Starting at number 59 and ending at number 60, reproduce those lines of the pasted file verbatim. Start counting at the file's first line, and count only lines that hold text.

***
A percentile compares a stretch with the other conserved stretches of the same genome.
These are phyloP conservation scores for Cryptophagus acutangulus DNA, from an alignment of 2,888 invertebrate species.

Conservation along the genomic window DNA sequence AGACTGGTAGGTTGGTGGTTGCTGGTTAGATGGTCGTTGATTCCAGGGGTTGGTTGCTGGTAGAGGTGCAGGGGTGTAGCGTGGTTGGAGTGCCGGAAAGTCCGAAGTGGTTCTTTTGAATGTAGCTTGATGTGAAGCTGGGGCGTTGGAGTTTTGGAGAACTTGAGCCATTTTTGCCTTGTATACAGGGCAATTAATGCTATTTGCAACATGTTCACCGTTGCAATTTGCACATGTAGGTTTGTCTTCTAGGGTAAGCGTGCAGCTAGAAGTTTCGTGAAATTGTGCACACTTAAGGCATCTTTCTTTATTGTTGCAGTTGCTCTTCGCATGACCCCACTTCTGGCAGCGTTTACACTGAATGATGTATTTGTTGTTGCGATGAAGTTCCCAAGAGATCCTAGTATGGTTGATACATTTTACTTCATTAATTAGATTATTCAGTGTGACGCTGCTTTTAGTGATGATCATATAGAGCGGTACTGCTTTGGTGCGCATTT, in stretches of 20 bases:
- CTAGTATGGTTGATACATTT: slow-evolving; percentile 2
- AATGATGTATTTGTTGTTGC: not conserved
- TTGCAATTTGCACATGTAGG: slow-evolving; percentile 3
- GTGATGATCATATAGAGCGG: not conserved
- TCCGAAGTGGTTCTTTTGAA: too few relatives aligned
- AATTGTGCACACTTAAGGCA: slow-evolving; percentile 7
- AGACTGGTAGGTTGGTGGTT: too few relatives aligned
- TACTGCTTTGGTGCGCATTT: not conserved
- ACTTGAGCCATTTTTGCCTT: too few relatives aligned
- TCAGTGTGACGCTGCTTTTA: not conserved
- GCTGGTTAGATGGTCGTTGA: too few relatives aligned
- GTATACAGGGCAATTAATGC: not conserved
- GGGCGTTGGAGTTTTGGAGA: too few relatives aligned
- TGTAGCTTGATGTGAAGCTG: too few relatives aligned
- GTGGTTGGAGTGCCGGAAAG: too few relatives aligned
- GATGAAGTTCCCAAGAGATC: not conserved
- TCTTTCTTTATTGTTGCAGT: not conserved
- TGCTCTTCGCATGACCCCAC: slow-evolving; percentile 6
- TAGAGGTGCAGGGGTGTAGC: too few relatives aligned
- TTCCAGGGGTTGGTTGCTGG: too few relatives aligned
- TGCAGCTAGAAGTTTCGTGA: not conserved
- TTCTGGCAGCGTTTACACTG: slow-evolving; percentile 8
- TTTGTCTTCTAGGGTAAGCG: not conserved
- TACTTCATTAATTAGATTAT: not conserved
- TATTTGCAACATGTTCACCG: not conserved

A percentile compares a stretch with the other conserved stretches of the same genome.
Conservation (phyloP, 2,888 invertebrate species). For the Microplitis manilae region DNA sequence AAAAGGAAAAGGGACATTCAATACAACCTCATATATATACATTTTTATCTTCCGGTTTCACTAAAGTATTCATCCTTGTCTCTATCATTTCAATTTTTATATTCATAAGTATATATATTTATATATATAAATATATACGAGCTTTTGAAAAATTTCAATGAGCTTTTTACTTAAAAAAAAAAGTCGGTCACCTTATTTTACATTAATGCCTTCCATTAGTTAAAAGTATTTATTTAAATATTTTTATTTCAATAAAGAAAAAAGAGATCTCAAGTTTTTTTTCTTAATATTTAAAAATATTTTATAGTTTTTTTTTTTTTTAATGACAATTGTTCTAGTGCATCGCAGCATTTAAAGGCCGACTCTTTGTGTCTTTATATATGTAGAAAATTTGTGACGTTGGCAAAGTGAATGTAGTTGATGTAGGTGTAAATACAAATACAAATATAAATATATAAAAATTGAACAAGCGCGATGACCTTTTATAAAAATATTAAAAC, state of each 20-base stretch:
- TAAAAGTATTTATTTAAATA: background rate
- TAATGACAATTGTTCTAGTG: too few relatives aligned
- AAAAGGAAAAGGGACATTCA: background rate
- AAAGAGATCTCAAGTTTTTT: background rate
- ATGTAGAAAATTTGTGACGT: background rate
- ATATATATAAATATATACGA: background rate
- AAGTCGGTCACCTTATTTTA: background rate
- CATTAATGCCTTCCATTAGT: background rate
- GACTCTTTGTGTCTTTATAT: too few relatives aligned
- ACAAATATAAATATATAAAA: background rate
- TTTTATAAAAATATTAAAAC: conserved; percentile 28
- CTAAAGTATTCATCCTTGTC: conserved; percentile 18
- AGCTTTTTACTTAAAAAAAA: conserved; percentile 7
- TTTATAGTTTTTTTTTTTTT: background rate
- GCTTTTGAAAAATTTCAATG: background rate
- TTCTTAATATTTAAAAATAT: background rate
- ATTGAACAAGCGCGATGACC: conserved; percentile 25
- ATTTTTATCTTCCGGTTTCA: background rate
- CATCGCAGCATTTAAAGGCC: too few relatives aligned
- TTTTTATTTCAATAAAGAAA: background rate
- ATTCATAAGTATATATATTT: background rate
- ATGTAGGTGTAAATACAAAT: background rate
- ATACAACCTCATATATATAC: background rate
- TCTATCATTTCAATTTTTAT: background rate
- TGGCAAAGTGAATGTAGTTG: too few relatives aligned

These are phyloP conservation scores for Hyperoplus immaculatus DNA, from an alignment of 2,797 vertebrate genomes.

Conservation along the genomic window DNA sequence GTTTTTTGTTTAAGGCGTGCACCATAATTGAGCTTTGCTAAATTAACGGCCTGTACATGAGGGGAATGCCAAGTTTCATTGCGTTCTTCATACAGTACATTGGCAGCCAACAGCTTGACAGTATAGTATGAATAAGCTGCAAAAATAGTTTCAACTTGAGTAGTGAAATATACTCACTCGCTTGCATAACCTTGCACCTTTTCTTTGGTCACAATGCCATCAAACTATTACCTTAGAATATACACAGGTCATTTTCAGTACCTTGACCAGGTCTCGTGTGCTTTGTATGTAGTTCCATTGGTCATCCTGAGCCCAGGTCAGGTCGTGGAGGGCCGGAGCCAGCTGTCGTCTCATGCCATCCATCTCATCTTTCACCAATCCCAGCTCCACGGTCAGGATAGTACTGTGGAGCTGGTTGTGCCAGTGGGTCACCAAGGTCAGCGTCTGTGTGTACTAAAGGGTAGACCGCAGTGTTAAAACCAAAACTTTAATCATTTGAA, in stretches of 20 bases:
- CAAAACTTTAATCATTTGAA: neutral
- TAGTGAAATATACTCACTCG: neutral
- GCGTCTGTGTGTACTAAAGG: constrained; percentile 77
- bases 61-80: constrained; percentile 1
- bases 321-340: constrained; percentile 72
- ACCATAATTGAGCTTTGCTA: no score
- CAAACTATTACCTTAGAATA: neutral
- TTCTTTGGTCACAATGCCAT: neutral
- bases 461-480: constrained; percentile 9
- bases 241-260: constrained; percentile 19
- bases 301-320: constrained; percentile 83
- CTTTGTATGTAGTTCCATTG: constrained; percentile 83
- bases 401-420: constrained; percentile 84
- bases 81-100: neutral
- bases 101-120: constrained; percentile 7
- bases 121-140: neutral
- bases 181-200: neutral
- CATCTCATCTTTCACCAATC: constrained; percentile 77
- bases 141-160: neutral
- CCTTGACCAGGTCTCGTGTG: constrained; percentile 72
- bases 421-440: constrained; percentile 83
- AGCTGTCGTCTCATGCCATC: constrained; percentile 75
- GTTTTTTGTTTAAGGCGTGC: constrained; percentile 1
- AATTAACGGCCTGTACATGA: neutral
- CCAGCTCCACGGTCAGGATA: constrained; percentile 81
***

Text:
- TAGTGAAATATACTCACTCG: neutral
- GCGTCTGTGTGTACTAAAGG: constrained; percentile 77